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HIV INFECTIONS AND AIDS: Edited by David Dockrell

Probiotics to manage inflammation in HIV infection

Reikvam, Dag Henrika; Meyer-Myklestad, Malin Holma,b; Trøseid, Mariusb,c; Stiksrud, Birgittea,b

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Current Opinion in Infectious Diseases: February 2020 - Volume 33 - Issue 1 - p 34-43
doi: 10.1097/QCO.0000000000000612
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Probiotics are widely defined as live microorganisms that, when administered in adequate amounts, confer a health benefit on the host [1]. Clinical use of probiotics consists of bacterial and fungal microorganisms. The best characterized species belong to the genera Lactobacillus and Bifidobacterium with additions from Streptococcus, Lactococcus, Ruminococcus, and certain Eschericihia strains, and the fungus Saccharomyces boulardii[2].

Probiotics’ health promoting properties are mediated through several mechanisms that has been characterized through in-vitro research. They modulate immunity and protect against cellular stress in a contact dependent manner, have antimicrobial effect and protect against pathogens, and enforce mucosal barrier integrity, the latter partly by production of short chain fatty acids like butyrate (reviewed in refs. [2,3]). Notably, most in-vitro research on probiotics has been performed on single strains, whereas the clinical application of probiotics in health promotion is often given as multistrain compounds. How probiotics interact with and affect the resident microbiota and exert their actions in a complex ecological niche such as the human gut has been less characterized [3,4].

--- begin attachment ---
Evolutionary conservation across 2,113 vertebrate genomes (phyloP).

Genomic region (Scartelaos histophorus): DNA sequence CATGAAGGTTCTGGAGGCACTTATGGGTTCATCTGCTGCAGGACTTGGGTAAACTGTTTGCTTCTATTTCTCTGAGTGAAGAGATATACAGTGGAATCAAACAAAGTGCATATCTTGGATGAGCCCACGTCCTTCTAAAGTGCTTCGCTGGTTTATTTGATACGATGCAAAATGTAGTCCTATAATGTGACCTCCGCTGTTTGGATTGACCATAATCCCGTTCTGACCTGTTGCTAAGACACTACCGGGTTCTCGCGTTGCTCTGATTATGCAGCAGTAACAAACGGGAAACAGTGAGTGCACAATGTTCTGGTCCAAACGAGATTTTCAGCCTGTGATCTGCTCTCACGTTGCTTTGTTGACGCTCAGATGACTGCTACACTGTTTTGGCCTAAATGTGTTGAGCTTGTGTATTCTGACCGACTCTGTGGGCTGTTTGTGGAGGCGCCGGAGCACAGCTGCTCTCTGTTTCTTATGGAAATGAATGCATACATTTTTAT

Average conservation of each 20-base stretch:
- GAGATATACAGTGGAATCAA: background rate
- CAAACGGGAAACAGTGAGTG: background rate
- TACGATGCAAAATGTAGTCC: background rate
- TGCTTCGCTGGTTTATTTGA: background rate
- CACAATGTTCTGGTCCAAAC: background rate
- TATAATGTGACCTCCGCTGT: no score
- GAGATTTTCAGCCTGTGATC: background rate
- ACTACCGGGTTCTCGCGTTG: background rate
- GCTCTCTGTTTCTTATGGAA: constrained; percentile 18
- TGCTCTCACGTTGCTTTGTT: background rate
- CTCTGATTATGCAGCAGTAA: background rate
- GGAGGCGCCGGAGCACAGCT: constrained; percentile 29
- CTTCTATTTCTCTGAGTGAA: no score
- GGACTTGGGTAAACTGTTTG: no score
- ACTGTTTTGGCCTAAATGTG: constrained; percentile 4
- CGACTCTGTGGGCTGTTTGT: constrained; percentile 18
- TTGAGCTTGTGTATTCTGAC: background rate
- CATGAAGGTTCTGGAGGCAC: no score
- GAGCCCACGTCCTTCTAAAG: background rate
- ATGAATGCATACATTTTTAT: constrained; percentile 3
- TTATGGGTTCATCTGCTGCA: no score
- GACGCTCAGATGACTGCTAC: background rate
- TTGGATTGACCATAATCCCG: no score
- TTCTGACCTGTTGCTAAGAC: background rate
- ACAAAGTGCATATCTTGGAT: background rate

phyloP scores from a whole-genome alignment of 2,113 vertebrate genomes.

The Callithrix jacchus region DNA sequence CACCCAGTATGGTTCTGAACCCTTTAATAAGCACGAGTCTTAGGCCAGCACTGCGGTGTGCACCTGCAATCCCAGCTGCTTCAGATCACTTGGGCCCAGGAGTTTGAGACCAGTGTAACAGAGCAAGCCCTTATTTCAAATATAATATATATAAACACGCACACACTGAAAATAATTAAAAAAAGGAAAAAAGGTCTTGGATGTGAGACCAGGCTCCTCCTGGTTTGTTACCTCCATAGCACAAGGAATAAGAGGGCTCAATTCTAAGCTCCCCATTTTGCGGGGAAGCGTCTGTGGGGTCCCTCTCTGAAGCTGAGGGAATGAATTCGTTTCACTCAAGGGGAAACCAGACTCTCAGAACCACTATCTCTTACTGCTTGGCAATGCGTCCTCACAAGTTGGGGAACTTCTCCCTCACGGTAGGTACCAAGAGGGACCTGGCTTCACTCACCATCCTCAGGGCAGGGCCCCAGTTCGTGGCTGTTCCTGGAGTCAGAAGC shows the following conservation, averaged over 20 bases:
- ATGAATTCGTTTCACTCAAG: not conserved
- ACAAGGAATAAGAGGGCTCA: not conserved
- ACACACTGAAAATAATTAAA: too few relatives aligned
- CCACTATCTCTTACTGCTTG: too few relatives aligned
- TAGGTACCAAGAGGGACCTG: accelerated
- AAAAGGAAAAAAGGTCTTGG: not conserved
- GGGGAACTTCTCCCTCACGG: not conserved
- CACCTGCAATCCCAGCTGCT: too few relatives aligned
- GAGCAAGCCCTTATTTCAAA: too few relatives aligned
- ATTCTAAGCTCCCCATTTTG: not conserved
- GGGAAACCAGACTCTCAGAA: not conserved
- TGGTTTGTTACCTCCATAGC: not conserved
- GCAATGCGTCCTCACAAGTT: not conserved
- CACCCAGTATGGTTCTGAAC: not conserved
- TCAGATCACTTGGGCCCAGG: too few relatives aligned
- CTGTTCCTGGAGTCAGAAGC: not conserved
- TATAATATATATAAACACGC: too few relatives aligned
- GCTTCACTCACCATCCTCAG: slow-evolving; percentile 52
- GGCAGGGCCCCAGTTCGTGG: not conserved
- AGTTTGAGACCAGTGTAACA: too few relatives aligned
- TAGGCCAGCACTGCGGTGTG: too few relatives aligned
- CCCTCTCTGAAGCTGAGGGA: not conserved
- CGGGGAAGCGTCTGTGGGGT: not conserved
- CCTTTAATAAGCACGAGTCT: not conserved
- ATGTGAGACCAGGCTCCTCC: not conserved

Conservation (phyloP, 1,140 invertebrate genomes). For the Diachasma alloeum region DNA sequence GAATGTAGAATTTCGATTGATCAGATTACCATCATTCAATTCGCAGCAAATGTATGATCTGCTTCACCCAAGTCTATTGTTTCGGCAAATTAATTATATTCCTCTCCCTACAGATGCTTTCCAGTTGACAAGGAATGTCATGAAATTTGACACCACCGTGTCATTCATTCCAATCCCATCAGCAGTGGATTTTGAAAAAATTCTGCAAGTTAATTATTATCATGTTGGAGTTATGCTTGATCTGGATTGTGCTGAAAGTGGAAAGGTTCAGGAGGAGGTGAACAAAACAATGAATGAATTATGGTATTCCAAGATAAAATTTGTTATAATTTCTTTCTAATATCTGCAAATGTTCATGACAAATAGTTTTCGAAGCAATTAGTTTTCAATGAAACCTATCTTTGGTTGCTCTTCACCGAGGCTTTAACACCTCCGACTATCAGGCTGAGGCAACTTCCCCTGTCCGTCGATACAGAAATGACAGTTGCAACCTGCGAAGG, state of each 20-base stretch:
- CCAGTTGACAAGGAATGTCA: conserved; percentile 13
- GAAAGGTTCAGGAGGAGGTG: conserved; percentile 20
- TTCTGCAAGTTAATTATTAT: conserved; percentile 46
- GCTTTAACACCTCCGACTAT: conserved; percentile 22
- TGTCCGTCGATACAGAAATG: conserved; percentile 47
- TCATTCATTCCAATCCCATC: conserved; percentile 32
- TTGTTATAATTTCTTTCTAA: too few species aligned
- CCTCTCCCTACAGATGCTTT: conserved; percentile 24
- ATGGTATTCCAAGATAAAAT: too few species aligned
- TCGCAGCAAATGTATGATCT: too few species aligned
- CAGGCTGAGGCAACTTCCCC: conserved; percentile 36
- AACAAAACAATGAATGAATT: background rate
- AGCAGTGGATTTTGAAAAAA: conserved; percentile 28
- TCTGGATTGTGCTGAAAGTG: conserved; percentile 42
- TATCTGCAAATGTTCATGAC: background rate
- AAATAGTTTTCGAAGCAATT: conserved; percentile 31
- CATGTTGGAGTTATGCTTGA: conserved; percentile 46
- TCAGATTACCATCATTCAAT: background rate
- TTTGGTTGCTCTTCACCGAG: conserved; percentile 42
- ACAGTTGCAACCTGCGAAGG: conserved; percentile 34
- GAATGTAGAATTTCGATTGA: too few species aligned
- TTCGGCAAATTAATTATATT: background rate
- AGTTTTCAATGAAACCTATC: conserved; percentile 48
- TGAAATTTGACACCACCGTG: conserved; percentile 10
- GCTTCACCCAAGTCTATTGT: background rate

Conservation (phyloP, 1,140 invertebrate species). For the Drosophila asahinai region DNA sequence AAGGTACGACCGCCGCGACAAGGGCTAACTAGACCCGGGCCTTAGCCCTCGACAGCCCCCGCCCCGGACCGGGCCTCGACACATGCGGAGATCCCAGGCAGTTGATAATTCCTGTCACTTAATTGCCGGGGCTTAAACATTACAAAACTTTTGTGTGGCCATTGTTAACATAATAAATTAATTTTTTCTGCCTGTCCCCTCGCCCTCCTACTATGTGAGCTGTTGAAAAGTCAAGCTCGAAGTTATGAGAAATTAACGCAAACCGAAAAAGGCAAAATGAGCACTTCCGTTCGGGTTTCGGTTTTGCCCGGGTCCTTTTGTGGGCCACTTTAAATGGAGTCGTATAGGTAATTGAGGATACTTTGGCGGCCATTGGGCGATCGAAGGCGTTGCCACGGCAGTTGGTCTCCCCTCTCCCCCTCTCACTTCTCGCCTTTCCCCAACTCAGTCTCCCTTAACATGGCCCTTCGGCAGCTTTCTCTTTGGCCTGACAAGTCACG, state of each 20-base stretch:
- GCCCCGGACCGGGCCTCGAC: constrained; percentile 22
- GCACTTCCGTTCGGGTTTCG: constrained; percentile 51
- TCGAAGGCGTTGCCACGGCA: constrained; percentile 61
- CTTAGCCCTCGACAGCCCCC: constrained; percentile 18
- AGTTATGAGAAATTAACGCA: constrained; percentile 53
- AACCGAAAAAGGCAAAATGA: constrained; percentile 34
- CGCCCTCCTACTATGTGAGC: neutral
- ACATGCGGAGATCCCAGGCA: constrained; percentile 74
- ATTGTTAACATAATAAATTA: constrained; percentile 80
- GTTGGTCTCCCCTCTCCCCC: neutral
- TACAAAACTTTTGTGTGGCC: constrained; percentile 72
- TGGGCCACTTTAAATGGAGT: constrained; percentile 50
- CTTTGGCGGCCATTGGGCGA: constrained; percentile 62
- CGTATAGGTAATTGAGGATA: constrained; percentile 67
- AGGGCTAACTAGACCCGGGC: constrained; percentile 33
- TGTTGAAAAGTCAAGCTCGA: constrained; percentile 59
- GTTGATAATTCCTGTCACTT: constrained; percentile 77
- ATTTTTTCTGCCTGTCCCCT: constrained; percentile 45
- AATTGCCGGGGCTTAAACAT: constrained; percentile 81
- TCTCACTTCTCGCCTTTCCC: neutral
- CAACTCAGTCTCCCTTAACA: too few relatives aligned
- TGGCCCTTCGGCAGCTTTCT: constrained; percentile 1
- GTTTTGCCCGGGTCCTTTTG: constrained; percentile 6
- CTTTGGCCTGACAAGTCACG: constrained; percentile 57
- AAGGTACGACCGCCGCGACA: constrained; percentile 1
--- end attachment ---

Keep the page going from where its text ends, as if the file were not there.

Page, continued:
Related to probiotics are prebiotics. Prebiotics are substrates selectively utilized by host microorganisms conferring a health benefit, e.g. nondigestible dietary fibers and oligosaccharides [5]. Synbiotics are products that combine prebiotics and probiotics.

The purpose of this review is to highlight recent advances within research on probiotics and its capabilities to alleviate chronic inflammation and improve prognosis in HIV infection. This review is restricted to interventions with probiotics, including synbiotics. Discussions on prebiotics and means to manipulate the microbiota other than through the use of probiotics are beyond the scope of this review.

Box 1
Box 1:
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The gut is a major lymphoid organ of the human body. Along its length it contains approximately a total of 50 × 109 lymphocytes situated in the gut associated lymphoid tissue and the lamina propria, which is shielded from the gut lumen by a single layer of mucus-covered epithelial cells [6].